Updated: Sep 17, 2022
Nestled along a quiet side street between Vernon Blvd and Fifth Street, Little Banchan Shop has opened its doors to residents and visitors alike at 5-28 49th Ave. It is just a few steps down from Casa Enrique, and right next to the Long Island City Community Garden.
Owner and chef, Hooni Kim, launched this Korean specialty foods store just shy of a few weeks ago. Beyond the beautifully displayed products, we will be digging into the heart of Chef Hooni’s newest passion project in our growing neighborhood.
About Little Banchan Shop
What does banchan mean?
As its name suggests, Little Banchan Shop offers a variety of banchan, the Korean term for side dish. If you are not familiar with Korean cuisine, banchan is a staple in the household. It is not uncommon for a dining table to be filled with a spread of banchan. Can you imagine that breakfast? Yes please!
Drawing from his heritage as a Seoul native, Chef Hooni Kim combines the taste of home with his experience as a successful restaurateur, to make these dishes more accessible for people in the city.
Chef Hooni places an emphasis on using high quality ingredients and contributing to a culture of sustainability (similar to the philosophies at Danji & Hanjan, his other restaurants in the city). You will find the names of their local purveyors and farmers on labels across the refrigerated shelves and kitchen glass window inside the store.
Location: 5-28 49th Ave, Queens, NY 11101
Hours: Mon, Wed-Sat 8 am - 9 pm / Sun 9 am - 8 pm / Tues Closed
Parking: Street parking
Accessibility: 2 minutes walking distance from the 7 train and a few stops away from connection to the G, E, and M trains.
Inside the Store
Both fresh and fermented dishes are produced in small batches on site, with the exception of some manufactured snacks and beverages.
Aside from the clean, open aesthetic of the store, the attention to detail in packaging is worth noting. I appreciate how each banchan has both an English translation and Romanized version of the name for customers to read. It may be a minor detail, but sharing how something is authentically pronounced in its native language provides a more holistic approach to culture sharing; neither diluting nor modifying the beauty of openly learning about the depths of another culture. I love how it creates room for people to appreciate something for what it is rather than assimilating.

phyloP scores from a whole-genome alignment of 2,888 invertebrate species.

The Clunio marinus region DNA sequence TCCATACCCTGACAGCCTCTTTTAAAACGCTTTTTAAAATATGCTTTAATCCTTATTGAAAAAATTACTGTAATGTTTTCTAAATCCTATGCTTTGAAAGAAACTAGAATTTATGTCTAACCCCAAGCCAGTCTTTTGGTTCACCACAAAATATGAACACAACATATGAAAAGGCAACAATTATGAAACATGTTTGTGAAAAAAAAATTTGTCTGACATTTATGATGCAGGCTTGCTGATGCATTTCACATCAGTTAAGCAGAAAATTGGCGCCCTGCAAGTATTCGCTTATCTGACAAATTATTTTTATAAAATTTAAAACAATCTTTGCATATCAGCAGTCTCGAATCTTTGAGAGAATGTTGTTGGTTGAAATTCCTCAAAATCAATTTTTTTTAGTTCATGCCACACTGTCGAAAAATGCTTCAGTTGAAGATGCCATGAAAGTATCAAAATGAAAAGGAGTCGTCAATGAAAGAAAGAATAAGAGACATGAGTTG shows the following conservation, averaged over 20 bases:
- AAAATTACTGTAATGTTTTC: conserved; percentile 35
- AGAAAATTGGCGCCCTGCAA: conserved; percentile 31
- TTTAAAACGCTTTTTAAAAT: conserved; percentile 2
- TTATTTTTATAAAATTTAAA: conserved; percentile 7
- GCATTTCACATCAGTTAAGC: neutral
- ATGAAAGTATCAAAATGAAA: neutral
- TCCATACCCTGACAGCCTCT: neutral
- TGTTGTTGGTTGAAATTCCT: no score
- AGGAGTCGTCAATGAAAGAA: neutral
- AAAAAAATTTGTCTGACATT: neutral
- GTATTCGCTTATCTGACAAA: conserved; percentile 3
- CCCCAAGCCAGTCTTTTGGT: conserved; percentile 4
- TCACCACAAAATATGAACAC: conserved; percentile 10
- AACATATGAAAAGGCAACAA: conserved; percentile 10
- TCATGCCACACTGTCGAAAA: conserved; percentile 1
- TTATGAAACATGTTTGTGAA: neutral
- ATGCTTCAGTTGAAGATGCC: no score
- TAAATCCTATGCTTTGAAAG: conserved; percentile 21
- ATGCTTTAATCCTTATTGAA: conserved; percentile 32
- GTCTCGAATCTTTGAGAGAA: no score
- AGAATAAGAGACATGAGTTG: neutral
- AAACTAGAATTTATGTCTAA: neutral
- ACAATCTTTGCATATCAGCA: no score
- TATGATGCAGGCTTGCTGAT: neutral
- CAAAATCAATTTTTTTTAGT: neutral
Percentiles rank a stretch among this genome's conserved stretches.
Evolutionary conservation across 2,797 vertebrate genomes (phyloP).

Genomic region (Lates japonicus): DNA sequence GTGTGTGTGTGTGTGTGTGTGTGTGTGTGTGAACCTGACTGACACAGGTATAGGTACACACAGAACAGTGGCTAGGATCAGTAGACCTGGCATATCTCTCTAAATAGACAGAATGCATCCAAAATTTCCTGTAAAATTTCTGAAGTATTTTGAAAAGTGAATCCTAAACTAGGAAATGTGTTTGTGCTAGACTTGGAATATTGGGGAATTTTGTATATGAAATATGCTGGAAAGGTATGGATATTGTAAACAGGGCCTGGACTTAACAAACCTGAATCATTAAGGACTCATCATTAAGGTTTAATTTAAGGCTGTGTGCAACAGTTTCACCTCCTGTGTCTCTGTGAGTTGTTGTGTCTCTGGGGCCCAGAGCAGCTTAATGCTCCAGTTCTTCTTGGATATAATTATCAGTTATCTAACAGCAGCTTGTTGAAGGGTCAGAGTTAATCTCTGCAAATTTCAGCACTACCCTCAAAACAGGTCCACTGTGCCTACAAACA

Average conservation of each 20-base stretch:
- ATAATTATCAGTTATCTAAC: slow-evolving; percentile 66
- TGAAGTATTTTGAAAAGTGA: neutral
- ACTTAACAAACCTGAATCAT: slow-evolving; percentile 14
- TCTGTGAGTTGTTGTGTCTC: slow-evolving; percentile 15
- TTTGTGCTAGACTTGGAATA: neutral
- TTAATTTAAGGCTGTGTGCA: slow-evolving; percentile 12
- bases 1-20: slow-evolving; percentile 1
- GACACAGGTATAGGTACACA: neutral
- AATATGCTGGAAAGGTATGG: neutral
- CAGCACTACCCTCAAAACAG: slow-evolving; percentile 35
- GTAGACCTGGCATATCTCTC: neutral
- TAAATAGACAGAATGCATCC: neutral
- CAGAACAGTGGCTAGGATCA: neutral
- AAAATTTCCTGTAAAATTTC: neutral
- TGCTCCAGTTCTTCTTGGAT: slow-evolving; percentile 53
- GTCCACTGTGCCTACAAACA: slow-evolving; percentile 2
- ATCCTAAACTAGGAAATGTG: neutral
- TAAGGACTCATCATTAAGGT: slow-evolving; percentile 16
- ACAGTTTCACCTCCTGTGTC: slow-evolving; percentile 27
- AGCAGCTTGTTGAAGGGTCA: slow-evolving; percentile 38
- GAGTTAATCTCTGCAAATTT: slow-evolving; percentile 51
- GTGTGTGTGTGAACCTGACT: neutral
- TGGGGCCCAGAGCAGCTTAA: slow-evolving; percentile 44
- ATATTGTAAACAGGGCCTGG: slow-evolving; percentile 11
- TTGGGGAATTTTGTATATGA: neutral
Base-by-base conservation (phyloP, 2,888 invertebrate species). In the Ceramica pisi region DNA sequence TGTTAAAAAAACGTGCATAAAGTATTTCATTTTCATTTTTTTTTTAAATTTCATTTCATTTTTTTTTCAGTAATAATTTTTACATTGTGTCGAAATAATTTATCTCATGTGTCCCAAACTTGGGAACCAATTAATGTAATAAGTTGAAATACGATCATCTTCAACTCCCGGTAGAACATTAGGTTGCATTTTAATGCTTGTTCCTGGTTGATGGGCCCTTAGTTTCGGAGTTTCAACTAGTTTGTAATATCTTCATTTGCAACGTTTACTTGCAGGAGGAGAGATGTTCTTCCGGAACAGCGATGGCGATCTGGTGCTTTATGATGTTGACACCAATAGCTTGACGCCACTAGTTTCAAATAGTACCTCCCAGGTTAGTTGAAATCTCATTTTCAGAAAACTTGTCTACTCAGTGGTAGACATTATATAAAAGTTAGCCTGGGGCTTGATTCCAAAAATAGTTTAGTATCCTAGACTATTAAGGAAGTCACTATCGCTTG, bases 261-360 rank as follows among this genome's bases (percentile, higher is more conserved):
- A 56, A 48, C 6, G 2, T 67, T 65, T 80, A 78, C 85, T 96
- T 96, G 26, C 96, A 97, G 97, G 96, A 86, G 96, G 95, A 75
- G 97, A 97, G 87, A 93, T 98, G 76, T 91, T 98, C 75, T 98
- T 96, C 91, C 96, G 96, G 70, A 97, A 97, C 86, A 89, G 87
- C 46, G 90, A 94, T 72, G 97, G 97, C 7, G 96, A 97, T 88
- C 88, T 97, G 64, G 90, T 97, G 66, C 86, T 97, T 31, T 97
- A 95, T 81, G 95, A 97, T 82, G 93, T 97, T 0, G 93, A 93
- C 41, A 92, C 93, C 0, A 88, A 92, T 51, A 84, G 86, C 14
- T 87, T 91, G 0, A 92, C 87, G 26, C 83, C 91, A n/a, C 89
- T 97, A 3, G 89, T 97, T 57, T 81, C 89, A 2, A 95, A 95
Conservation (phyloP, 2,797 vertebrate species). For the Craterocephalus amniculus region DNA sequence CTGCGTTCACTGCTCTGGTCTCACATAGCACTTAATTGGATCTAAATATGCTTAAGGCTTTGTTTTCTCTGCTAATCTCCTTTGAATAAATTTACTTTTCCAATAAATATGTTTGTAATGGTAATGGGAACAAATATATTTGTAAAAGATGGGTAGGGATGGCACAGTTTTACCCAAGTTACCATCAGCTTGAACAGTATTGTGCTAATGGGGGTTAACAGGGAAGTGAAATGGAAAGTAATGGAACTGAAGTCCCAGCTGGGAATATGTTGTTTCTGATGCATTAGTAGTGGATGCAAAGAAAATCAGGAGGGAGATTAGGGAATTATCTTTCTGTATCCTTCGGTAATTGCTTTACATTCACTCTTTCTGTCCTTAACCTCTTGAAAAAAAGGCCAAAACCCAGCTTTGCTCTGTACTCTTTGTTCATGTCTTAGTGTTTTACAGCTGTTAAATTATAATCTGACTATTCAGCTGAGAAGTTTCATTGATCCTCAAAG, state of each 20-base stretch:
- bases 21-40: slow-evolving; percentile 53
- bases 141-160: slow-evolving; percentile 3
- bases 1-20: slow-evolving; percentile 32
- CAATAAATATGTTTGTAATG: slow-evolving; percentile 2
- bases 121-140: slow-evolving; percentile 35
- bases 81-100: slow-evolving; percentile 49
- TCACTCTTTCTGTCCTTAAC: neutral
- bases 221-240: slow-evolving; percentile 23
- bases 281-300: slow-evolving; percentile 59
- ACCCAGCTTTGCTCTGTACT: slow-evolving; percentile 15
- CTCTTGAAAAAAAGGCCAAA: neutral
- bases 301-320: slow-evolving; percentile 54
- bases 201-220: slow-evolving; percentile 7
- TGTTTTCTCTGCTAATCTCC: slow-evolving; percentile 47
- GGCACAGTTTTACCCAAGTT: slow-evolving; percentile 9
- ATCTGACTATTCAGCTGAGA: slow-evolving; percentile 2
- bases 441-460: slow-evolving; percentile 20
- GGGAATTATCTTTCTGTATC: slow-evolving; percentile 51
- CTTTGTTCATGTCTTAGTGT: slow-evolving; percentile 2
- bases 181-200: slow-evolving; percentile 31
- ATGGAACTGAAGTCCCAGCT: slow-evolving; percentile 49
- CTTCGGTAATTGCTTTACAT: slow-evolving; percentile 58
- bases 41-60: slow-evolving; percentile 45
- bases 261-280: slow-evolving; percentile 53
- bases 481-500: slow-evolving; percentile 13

Now the grab and go retail items are enough of an operation on their own. However, the shop takes it one step further and offers fresh single origin coffee, lunch, and dinner menu items.
And if you're an observer, you’ll notice a mysterious door towards the back by the kitchen. For all my fellow foodies in LIC… get ready for a new tasting menu restaurant this fall!
Is it Worth it?
5 stars! This is a lovely new addition to the neighborhood. It feels both fresh and also as if it’s been here this whole time. The approachable and friendly staff matches the calm ambience of the store. You will likely meet one of the chefs if they’re coming in and out of the kitchen, or be greeted by one of their super friendly baristas, such as Frankie.
Price Point & Value
The products can range from just under $7 into the double digits. I’ll be honest, the price point is on the higher side, and I’ve also read about the criticism from other online reviews regarding it being "overpriced". However, I’d like to challenge that thought by encouraging the reviewers who say that it’s more cost effective to prepare these dishes at home by saying… yes, then please go home and do so!
Your banchan and Hmart’s banchan will not taste the same, nor will this shop’s in comparison to my Korean aunties out there. Discovering your own special touch is a part of what makes cooking fun!
To me, it is apparent how Chef Hooni’s focus on fresh and quality ingredients are reflected in the final product. Each dish tastes lighter than that of the normal Korean restaurant or supermarket selection, all without compromising flavor or texture. And beyond the consumer’s experience, the purchasing decisions affect our larger food network. What a perfect segway into my next point!
Cultural Impact & Value
At its forefront, you can say there's representation for the AAPI community and small businesses (fist pump).
At the heart of its operations you have:
A culinary team producing everything in house in small batches to ensure freshness. Labor cost is often overlooked while chefs and hospitality workers work really hard to curate a final product and experience.
Ingredients sourced from family owned farms that operate with sustainable practices to provide the best food.
A business owner setting the tone for why investing in local, trustworthy food suppliers matter. There is a present issue of increasing food insecurity (which can be a whole different post!), and one way to raise awareness is to operate a little more transparently within the food system and being intentional with how a business supports that network.